People like Eric are good company. They bring selfless joy to others while the glamorous and extravagant mostly think about themselves.

People focused on winning and being successful might not even notice who they are hurting while trying to achieve their dreams. I don’t think they are malicious. A lot of them are driven by insecurity and a need for affirmation. They would probably benefit more from therapy than from success.
After all, when you do become successful, people you don’t even know are watching your every move. Criticizing even the tiniest (perceived) stumble to compensate for their own insecurities. It’s a vicious circle.

For Toby, success also doesn’t bring what he had hoped it would. Like many who are relentlessly chasing success, he leaves behind a path of destruction and his story fizzles out well before its time.
What I’m trying to say is pay attention to the people around you. Don’t take your friends and family (and co-workers) for granted. Also take notice of people who are just passing by. To paraphrase Tim Minchin:
“Be kind. If in doubt, double down and be kinder. Not only will it make your life better, but it is really good career advice. So just be kind. It will bite you on the ass if you’re not.”

Be kind to the Eric’s in your life. To the quiet people around you who are providing support in the background. Who have a big impact by helping others find their strength and grow. We all want to be happy and live a rewarding life. We just have very different definitions of what rewarding looks like.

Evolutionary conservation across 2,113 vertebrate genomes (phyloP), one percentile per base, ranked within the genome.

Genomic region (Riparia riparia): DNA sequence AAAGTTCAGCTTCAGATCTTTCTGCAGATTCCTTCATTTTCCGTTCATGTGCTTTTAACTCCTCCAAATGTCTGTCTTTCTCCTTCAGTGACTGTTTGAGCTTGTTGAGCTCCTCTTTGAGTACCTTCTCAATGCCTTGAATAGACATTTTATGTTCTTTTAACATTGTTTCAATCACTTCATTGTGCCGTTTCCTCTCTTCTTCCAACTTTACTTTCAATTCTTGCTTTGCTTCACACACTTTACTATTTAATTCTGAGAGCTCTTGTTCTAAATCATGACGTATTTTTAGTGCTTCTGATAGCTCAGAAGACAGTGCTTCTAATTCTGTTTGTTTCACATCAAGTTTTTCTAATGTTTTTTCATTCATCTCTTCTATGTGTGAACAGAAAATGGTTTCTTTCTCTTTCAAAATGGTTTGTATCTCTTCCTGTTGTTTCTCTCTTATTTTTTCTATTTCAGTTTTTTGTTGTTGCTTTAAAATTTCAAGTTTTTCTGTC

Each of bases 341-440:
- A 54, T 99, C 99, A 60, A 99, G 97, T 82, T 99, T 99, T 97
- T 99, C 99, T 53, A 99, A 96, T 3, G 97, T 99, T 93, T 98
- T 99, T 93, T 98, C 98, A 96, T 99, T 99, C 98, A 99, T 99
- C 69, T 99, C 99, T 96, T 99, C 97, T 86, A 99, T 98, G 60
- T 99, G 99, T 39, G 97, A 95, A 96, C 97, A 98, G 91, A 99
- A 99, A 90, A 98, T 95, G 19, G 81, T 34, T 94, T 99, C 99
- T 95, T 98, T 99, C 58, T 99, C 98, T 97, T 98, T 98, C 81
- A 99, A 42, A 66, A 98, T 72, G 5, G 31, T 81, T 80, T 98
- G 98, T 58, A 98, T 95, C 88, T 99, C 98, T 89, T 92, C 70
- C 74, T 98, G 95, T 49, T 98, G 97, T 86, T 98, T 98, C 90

Don’t harass a quiet person for being non-demonstrative. Still waters run deep. They might be making extraordinary things happen.
I, for one, hope that one day I can be as selfless and as patient as Eric Glass. He’s as beautiful as the story that brought him to life.

The Perks of Being a Wallflower

I just read The Perks of Being a Wallflower for the first time, I hadn’t seen the film either.
The book is about 15-year old Charlie, who we get to know through his letters to an anonymous friend. The target audience of the book is probably young adults and not 40-year old’s but I enjoyed reading it.
It’s very different from most books and it kept surprising me until the very end.

Charlie is a bit different from most kids at his school but I felt he was easy to empathize with. Charlie struggles to make friends and has no idea how to connect with other people, let alone fit in.
His English teacher Bill encourages him to “participate” more. And as Charlie tries to please everyone around him he does try to participate.